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You can find many of the books we recommend at the Road Scholar store on bookshop.org
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A Time of Gifts
Fermor effortlessly interweaves anecdote, history and culture in this exuberant account of a walk from Holland, up the Rhine and down the Danube, through Germany, Prague and Austria in 1933. Written not in the moment, but 40 years later, the accumulation of time and experience gives the book particular poignancy.
Mixing history, personalities and literature, Magris traces the course of the Danube from its source in the heart of the Austro-Hungarian Empire through the Balkans to the Black Sea in this anything but conventional travelogue, first published in 1986.
Mozart, A Life
Challenging myths surrounding Mozart’s health, religion and relationships, biographer Paul Johnson shows the great composer’s lasting impact on the musical world with insight.
The Danube, A Cultural History
Beattie gives a comprehensive overview of the Danube’s role as a vital shipping artery and a uniting thread through the region’s turbulent history.
Central Europe Map
This colorful regional European map, like the sister map Europe Grand Tour (EUR185), covers from Paris and Amsterdam to Vienna, Prague, Warsaw, Budapest, Rome and Dubrovnik.
Prague, A Traveler's Literary Companion
This anthology of 24 vivid stories by Czech writers, both contemporary and well-known, brings the city, history, spirit and people to life.
A History of Slovakia, The Struggle for Survival
A historian from Bratislava traces his nation's roots from the first arrival on the Danubian Plain to Slovakia's declaration of independence in 1993. A particularly solid discussion of the Communist period and the nation's relationship with the Czechs and Hungary.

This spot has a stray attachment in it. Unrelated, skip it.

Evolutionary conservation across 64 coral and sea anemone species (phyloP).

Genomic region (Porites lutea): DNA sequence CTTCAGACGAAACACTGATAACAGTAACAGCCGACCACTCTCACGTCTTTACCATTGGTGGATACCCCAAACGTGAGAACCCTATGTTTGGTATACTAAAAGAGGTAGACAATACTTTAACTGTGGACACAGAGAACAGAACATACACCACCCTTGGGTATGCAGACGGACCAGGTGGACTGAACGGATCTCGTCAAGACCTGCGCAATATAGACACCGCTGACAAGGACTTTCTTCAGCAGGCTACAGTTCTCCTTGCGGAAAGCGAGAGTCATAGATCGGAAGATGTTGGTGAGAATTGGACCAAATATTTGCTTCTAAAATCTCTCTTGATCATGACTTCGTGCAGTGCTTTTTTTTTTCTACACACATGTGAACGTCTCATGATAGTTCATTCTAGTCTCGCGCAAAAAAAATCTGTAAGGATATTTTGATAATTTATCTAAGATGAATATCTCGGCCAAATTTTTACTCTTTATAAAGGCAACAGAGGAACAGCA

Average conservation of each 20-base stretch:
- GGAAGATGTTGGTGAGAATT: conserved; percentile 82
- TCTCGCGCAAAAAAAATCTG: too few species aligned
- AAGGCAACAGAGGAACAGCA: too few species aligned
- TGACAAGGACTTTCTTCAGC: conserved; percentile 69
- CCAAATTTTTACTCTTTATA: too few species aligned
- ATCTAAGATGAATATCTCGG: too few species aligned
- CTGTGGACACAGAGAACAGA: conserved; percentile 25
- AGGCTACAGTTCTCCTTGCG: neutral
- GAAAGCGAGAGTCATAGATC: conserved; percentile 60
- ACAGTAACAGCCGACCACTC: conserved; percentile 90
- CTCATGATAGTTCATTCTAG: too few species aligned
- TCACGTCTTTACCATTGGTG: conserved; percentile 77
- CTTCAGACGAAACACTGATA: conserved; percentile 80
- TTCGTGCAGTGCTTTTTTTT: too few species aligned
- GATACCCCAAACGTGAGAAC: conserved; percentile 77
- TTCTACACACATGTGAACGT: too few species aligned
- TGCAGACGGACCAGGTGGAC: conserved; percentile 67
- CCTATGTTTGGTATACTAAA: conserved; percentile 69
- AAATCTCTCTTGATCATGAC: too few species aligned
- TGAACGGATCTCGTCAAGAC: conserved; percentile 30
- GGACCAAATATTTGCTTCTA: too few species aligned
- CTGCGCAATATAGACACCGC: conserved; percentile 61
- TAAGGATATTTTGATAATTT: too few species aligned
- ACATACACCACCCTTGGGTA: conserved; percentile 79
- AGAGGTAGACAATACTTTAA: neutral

Lonely Planet Central Europe
With dozens of maps, color photographs and sections on history and culture, this practical guide introduces Austria, the Czech Republic, Germany, Hungary, Poland and their neighbors.
Prague, Capital of the Twentieth Century, A Surrealist History
A survey of Czech culture from 1918 to the end of WWII, a golden age of modernism. Sayer deploys his encyclopedic knowledge by focusing on small details in Czech art, design, architecture, literature and music, ultimately weaving these threads into a vivid tapestry.
Written by a distinguished historian and native son, this richly detailed portrait of the city at its zenith includes hundreds of illustrations.
Vienna, A Traveler's Literary Companion
Organized by neighborhood, these 15 alluring tales introduce both the city and its writers, including Arthur Schnitzler, Robert Musil, Stefan Zweig and even Franz Kafka, who had a long and complicated association with the city.
The Radetzky March
Magnificently set against the backdrop of the twilight of the Habsburg Empire, Roth's family saga takes in the sweep of history and empire in Central Europe. The richly textured novel opens at the battle of Solferino, when young Lieutenant Trotta saves the life of the Emperor.
A Nervous Splendor, Vienna 1888-1889
A portrait of Vienna at the end of the 19th century, this book focuses on Crown Prince Rudolph, his devastating suicide and the rich texture of gossip and daily life at the Habsburg Court.